iii) Most religions (e.g. Hinduism, Buddhism, rabbinic Judaism) are more concerned with orthopraxy than orthodoxy. Not what you believe but what you do. 

Informed skepticism is an attitude expressed as follows: (1) it assumes one's own religious faith has the burden of proof; 

i) Both insiders and outsiders have a burden of proof.

ii) It depends on your starting-point. You should only treat all religions equally if all religions are in the same epistemic situation. But what if some religious claimants are conspicuously lacking in evidence to back up their claims-or there's damning evidence to the contrary?

iii) Should the religionist approach his religion as a blank slate? That's too abstract. Suppose one religionist has a supernatural experience while a coreligionist does not. In that event they can't approach the question with the same detachment because they don't find themselves in the same epistemic situation. They have different starting-points because their experience or lack thereof locates the starting gate at different points along the track. So you can't treat the question in a vacuum if your experience puts you in medias res.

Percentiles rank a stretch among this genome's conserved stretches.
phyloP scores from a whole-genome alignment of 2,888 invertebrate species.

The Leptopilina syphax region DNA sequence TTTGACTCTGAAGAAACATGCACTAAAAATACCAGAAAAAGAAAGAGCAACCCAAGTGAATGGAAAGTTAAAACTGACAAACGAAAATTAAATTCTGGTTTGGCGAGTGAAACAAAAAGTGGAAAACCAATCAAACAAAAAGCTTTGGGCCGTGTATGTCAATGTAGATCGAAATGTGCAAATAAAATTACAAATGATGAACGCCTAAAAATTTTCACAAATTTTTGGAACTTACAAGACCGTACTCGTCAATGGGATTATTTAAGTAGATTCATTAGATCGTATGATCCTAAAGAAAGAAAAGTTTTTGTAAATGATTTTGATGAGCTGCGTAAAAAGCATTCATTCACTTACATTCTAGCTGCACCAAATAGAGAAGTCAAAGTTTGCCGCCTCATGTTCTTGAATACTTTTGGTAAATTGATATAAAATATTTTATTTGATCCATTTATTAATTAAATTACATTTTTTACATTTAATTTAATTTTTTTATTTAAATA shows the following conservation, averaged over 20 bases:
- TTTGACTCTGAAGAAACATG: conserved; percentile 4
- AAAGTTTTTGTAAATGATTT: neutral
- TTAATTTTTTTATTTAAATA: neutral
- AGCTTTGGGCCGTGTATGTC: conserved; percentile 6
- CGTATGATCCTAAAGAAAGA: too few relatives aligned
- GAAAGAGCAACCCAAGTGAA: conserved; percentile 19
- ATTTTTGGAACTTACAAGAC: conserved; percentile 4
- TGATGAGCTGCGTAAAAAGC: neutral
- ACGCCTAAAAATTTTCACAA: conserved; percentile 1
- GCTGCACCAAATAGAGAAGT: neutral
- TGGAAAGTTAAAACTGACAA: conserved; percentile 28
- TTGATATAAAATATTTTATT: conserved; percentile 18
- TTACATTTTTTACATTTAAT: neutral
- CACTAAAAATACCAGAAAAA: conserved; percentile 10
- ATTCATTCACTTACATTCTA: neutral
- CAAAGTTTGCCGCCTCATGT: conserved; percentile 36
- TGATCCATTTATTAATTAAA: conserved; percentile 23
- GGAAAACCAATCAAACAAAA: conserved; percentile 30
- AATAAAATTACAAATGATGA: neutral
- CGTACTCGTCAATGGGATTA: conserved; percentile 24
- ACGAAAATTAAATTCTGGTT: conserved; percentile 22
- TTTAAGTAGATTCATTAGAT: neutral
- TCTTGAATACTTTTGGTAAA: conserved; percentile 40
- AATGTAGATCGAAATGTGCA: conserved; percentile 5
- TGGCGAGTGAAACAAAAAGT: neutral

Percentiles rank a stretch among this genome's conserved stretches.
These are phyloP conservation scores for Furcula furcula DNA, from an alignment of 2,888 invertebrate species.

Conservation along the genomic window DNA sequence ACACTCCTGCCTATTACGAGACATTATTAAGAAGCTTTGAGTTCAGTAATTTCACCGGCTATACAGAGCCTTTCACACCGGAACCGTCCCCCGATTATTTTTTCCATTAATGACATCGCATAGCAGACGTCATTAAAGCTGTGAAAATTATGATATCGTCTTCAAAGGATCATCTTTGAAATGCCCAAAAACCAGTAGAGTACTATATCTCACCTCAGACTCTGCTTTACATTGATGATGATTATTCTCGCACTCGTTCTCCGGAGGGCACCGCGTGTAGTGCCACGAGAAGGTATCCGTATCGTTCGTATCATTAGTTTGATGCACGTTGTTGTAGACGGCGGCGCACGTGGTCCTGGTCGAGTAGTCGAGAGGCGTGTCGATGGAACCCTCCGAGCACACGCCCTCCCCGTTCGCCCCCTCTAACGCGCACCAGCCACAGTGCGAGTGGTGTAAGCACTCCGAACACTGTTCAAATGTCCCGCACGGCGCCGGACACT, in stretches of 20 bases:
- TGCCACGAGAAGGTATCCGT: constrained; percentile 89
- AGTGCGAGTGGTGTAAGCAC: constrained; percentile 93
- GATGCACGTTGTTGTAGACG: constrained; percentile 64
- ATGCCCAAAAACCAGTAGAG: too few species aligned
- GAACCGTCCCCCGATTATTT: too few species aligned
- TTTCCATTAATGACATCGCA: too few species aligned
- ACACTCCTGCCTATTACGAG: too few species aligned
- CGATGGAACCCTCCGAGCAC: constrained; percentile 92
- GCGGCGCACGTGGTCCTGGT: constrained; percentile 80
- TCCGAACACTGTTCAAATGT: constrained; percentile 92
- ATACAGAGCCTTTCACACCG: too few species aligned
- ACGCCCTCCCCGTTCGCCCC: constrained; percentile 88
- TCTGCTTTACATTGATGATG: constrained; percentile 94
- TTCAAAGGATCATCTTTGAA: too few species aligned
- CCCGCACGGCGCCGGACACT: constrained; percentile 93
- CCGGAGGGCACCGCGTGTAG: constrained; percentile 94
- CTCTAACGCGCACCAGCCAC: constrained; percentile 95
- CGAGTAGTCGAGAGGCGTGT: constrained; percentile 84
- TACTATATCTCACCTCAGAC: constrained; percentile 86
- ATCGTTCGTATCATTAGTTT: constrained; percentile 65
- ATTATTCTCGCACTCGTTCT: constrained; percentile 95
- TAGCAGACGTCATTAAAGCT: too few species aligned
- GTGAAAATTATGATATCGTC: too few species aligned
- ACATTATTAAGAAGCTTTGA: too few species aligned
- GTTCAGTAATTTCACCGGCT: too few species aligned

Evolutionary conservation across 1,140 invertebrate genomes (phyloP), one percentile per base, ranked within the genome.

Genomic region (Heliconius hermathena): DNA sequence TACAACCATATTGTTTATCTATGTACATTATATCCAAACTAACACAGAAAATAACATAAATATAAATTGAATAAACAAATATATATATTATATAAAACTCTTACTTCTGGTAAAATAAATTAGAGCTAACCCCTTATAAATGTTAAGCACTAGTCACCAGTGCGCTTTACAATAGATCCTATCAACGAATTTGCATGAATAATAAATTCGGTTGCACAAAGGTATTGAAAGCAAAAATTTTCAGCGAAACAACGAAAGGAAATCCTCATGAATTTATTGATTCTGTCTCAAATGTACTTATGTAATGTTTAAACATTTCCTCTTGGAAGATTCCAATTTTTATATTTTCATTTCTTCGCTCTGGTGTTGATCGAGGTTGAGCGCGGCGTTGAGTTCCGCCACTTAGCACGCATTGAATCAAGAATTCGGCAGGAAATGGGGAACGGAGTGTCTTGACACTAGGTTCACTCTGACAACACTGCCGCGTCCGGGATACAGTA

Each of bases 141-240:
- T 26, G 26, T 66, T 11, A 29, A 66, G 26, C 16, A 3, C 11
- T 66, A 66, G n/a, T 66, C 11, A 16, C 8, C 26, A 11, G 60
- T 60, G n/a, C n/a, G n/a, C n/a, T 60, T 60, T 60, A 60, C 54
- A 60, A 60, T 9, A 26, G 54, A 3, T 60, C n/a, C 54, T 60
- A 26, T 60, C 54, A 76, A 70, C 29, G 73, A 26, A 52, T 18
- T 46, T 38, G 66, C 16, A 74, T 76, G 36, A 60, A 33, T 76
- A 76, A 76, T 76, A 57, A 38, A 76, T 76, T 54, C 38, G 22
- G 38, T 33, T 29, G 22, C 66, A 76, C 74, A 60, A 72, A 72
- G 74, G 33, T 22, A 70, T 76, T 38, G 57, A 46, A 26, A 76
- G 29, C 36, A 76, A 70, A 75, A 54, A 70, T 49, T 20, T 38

(2) it adopts the methodological-naturalist viewpoint by which one assumes there is a natural explanation for the origins of a given religion, its holy books, and its extraordinary claims of miracles; 

i) Loftus has his thumb on the scales. But we should only adopt methodological naturalism if metaphysical naturalism is true. Otherwise, methodological naturalism is prejudicial. Naturalism has its own burden of proof.